In addition, in the absence of mandatory video recordings and journals, criminal proceedings must be instituted under Article 361 of the Criminal Code of Ukraine - unauthorized interference in the operation of computers, automated systems, computer networks or electricity networks, and the responsible persons must be questioned.
Interviewing of the victims and witnesses of torture
The interview should start with asking the respondent,the investigator of which sex would be easier for him/her to communicate with. Investigators of both sexes should be trained in groups working in such cases.
During the interview, the investigator may ask the victim questions, but they should be asked clearly and without sarcasm, irony or mistrust, and the questions should not be suggestive or contain assumptions. It is better to try to find contact and gain trust of the victim before the interview, to invite him/her to present the information independently, and the investigator should note the questions that arise and ask them after the victim’s story. Sometimes it is difficult for a person to tell on their own about the torture they have been subjected to, so the investigator must ask questions logically and chronologically.
It is desirable that the investigator who interviewed the probable victim interviews the probable perpetrators and witnesses. We draw special attention to the simultaneous interviewing of two already interviewed persons and the identification of persons and things (tools of torture). These investigative actions should be carried out with extreme caution, especially if the victims are minors. In this case, the participation of not only a psychologist and parents/guardians, but also a health worker is mandatory. Also, the investigative action must be recorded on video.
Inspection and examination of victims of torture
In the case of physical torture, the symptoms must be detected by a special medical examination.
In addition, a commission forensic and psychological and psychiatric examination of the victim and suspect should be conducted.
When communicating with the applicant (potential victim), the investigator and the expert should take into account that the person may conceal some of the injuries, such as those left over from sexual violence. Therefore, it is desirable to explain to the person that it is in his/her best interest to report all forms of violence used against him/her to provide him/her with medical and psychological assistance, as well as to conduct an objective investigation.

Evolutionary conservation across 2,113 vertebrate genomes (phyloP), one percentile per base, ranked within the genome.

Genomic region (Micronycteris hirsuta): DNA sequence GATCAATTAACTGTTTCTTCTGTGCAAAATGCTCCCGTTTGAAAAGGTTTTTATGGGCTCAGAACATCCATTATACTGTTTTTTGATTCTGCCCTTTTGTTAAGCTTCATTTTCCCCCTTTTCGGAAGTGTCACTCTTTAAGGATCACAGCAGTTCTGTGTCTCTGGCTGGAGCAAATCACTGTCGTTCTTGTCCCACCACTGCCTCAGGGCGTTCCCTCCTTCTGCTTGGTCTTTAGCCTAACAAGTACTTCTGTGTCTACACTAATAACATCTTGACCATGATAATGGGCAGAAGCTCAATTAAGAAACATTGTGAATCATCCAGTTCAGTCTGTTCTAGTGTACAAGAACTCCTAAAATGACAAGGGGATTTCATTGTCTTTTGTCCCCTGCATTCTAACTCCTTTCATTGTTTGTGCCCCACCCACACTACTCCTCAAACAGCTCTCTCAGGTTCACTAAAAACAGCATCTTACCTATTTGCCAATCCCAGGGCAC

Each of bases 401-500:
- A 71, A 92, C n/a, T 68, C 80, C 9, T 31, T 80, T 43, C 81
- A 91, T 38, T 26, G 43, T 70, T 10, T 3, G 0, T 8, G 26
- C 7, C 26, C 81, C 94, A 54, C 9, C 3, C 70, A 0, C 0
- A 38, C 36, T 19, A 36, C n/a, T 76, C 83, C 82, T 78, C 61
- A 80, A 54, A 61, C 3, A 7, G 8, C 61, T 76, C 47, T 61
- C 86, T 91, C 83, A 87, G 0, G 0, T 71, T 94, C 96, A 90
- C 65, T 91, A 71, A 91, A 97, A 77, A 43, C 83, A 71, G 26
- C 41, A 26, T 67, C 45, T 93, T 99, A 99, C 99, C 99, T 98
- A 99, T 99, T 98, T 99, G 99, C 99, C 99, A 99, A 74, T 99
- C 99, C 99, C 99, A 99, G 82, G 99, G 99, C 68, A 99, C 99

Informing the victim of tortures
The alleged victim of torture should be constantly informed about the course of the investigation.
The alleged victim of torture should also be informed of all key hearings held during the investigation and follow-up of the case. Investigators must report to the alleged victim that the notice of suspicion has been served and that an indictment has been submitted to the court regarding the suspected perpetrators. The victim of torture should be informed about how to contact human rights and medical organizations that can help him/her.
Features of investigation of tortures in the places of detention
In the case of investigations into torture in places of detention (orphanages, psychoneurological boarding schools and hospitals, correctional colonies, etc.), it is important to remember that torture is usually not an isolated case but a systemic phenomenon. That is, the victim in most cases is not alone, it is important to identify all victims. To do this, it should be understood that in any team there are always people with strong leadership qualities. It is necessary to find and establish contact with these leaders, convince them of the effectiveness of the investigation and, most importantly, ensure their safety. They are the ones who can provide the necessary information and point out the victims of torture.
Sometimes, on the contrary, it is necessary to find people who behave most quietly, compared to others, as is usually the case in children’s or adolescent groups. Such persons are most often victims of systematic torture in institutions where torture is used.
In any case, in cases of even the suspicion of torture of wards of orphanages, taking into account their age, social and psychological characteristics, we strongly recommend that all staff be suspended immediately.